Clearly this article was written by someone employed by/invested in the fast food industry. Everyone is entitled to their own opinion, but I believe you’re missing the bigger picture here.

  3. admin

    “Clearly” you’re wrong. I’ve never been employed in the fast-food industry and have always been a reporter. The “big picture” is that this law could dissuade people from eating more healthfully. Meanwhile, feel free to oversee your daily nutrition. I’ll monitor my family’s without your help.
    But I continue to believe that people’s eating habits can be changed more easily with incentives than through silly punishments.

  4. admin

    By the way, the kids meal offered at the restaurant chain your agency works for has more than 1,000 calories. Surely it has enough money to figure out something better, eh?

  5. maybe they should change the name of the meal do you think that would make those people happy in SF

    no more kids menu or happy meal. call it something else so maybe its just Semantics.

  6. Account Planner at Ad Agency

    I’m not sure how this law would dissuade people from eating healthy. Seems like the incentive is kids only getting a toy for healthy choices.
    And I do not appreciate your comment about our client. My opinion in no way reflects that of my agency or our clients. It is my opinion alone. I find your comment unprofessional.

  7. Will Kaye

    Another couple things to consider:

    1) You don’t have to buy the Happy Meal to get the toy. Fast food restaurants will let you buy the toys separately if you want the toy, not the food. So you could easily have a situation where the parents buy the non-toy version of the kids meal and then immediately purchase the toy, which puts more money in McD’s pockets. I am not arguing whether that is inherently good or bad, just pointing it out.

    2) This would be a mess if you have more than one child and one of them happens to like nuggets and one of them likes hamburgers. Have fun explaining to your kids why one of them gets a toy and one of them gets nothing.

    3) On a 1000-2000 recommended DV for kids (depending on age), is a difference of 60 calories (250 hamburger vs 190 nuggets) really enough of a difference to warrant measures like this?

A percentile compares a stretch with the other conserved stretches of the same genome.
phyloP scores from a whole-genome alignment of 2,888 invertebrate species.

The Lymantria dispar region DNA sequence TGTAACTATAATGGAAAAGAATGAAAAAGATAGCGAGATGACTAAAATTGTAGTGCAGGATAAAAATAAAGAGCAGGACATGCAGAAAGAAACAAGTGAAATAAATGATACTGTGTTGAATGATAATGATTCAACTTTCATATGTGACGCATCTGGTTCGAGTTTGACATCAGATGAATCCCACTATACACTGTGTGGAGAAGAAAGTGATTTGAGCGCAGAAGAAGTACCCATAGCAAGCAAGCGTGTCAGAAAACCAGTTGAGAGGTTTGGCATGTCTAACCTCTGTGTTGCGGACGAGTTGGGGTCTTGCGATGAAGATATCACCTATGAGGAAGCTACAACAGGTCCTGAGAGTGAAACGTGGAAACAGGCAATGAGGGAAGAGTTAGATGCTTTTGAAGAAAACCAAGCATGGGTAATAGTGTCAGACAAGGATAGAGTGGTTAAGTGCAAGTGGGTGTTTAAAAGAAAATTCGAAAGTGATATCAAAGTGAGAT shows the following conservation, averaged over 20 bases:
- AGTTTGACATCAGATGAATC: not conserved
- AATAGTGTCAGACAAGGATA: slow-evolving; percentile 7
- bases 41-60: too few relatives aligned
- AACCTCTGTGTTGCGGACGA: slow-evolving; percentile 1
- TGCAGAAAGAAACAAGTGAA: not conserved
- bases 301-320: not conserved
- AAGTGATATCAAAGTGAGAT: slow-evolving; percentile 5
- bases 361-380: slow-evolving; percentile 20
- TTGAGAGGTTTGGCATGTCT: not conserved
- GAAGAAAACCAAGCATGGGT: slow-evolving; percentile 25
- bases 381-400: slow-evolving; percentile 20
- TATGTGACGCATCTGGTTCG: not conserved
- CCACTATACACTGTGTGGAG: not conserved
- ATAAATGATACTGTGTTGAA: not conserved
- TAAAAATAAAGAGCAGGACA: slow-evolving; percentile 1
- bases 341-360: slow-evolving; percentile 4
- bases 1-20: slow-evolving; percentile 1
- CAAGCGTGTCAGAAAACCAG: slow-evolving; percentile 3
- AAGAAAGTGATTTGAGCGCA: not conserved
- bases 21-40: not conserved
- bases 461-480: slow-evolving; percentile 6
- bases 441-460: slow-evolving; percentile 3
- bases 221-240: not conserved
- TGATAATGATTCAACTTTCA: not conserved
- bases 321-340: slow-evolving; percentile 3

8. admin

    OK. Obesity is a scourge. I just think banning toys is passive-aggressive and ineffective. If you really want to mandate nutrition standards, do it. For adults and kids. And include supermarkets (no “incentive” coupons for Cheetos allowed in SF). What SF proposes doesn’t change eating habits or improve nutrition. The supervisors are just bullying to look like they’re doing something.

  9. Tina

    I think that it is really up to the parents to decide what their kids should be eating. Just because there is a toy that the child wants it is within the parent’s authority to limit the number if Happy Meals a child can eat. If you give in every time your child begs for the meal, then yes, it is unhealthy and your child will expect you to give in every time…for the meal and everything else they beg for! The goal shoul be a) teach to child about moderation and b) teach the child that they can’t always have everything they want! We don’t need consumers groups and politicians to do this for us! And yes I have a three year old who asks for a Happy Meal almost every night…and doesn’t get it!

  10. John B.

    Unfortunately not all the parents are as attentive to what their kids eat. I think it is wonderful what San Francisco is doing. Billions in marketing studies spent by fast food chains clearly put parents at a disadvantage when trying to make choices. Good job!

  11. admin

    You really need the government to help you say “Sorry, no” to your child? Enjoy 1984.

  12. Johnymac

    San Fran killed Santa